That remainder was 1. Rewrite the equation in Step 6 as follows: Isolate the remainder of the previous step. Each time, you will be revising the right side of the equation in terms of the numbers in the higher step. Perform a substitution and simplify. You should notice that your revision of Step 6 contains the number 2, and your revision of Step 5 is equal to 2. Substitute the equality in Step 5 into the place of the 2 in your Step 6 revision: This is the Step 6 revision.

Substitute in place of the value 2. Repeat the process of substitution and simplification. Moving through the Euclidean algorithm steps in reverse, repeat the process. Each time, you will revise the previous step, and substitute its value into your latest result.

Now revise Step 4 to isolate its remainder as: Continue repeating substitution and simplification. This process will repeat, step by step, until you reach the original step of the Euclidean algorithm.

The purpose of this procedure is to wind up with an equation that will be written in terms of 87 and 64, which are the original coefficients of the problem you are trying to solve. Continuing in this manner, the remaining steps are as follows: Rewrite the result in terms of the original coefficients. When you return to the first step of the Euclidean algorithm, you should notice that the resulting equation contains the two coefficients of the original problem.

Rearrange the numbers so they align with the original equation. Thus, you can rearrange your last step to put the terms in that standard order. Pay particular eqjations to the 64 term. In the original problem, that term is subtracted, but the Euclidean algorithm treats it as a positive term. To account for the subtraction, you need to change the multiplier 34 to a negative.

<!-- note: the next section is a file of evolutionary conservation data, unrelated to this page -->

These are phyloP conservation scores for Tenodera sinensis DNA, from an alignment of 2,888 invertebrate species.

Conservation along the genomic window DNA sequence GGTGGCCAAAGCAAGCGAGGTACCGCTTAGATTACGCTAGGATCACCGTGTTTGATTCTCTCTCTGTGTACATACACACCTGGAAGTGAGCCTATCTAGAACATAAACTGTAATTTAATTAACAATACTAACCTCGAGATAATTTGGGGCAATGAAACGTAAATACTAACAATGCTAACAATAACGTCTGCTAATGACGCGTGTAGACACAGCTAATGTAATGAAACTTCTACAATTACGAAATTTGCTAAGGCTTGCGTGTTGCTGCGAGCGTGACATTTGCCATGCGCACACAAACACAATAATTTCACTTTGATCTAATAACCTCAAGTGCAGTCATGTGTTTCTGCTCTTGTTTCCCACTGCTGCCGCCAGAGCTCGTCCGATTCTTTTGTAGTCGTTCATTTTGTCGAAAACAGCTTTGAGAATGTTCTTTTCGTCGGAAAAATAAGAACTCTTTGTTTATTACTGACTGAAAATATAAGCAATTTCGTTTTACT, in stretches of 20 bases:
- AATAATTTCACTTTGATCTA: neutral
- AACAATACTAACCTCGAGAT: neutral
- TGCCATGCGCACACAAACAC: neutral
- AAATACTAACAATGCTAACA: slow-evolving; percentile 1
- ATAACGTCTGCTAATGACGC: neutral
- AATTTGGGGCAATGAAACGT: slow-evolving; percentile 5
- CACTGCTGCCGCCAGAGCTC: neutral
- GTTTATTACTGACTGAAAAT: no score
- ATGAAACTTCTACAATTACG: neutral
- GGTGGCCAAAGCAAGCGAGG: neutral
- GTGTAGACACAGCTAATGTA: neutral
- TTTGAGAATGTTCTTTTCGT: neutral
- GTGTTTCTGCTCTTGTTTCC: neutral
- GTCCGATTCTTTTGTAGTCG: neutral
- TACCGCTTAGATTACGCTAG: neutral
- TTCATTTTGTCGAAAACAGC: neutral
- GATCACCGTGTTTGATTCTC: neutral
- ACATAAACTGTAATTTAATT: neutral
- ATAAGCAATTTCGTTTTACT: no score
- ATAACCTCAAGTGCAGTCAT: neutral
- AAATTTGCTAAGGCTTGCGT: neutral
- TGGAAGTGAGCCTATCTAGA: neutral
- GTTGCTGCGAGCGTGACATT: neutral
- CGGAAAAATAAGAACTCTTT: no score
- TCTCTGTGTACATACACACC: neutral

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The final equation looks like this: Multiply by the necessary factor to find your solutions. Notice that the greatest common divisor for this problem was 1, so the solution that you reached is equal to 1. However, that is not the solution to the problem, since diophxntine original problem equatins 87xy equal to 3. You need to multiply the terms of your last equation by diophanine to get a solution: Identify the integral solution to the equation. The values that must be multiplied by the coefficients are the x and y solutions to the equation.

Recognize that infinitely many solutions exist. If a linear equation has one integral solution, then it must have infinitely many integral solutions.

Here is a brief algebraic statement of the proof: Adding a B to x while diophanitne A from y results in the same solution. Identify your original solution values for x and y.

Diophantine equations in control – A survey – Semantic Scholar

The pattern of infinite solutions begins with the single solution that you identified. Add the y-coefficient B to the x solution. To find a new solution for x, add the value of the coefficient of y. Subtract the x-coefficient A from the y solution. To make the equation remain balanced, when you add to the x term, you must fquations subtract from the y term. To verify that your new ordered pair is a solution to the equation, insert the values into the equation and see if it works.

Write a general kuxera. The values for x will fit a pattern of the original solution, plus any multiple of the B coefficient. You can write this algebraically as follows: For this problem, you can say: Introduce a second variable to convert the modular equation to an equivalent diophantine equarion. But 2x – 3y is an integer.

Ewuations left side is always a multiple of 14, but 38 is not. So that equation has no solutions mod Not Helpful 0 Helpful 3.

Both ordinary and diophantine equations can have any type of integer or non-integer coefficients. Diophantine-ness refers to the domain of the variable s – it’s those that have to be integers. Not Helpful 0 Helpful 0. How do I find solutions to word problems involving linear Diophantine equations?

Figure out what the question is asking. Cross out any irrelevant information, then put all the values into your equation. Not Helpful 2 Helpful 0.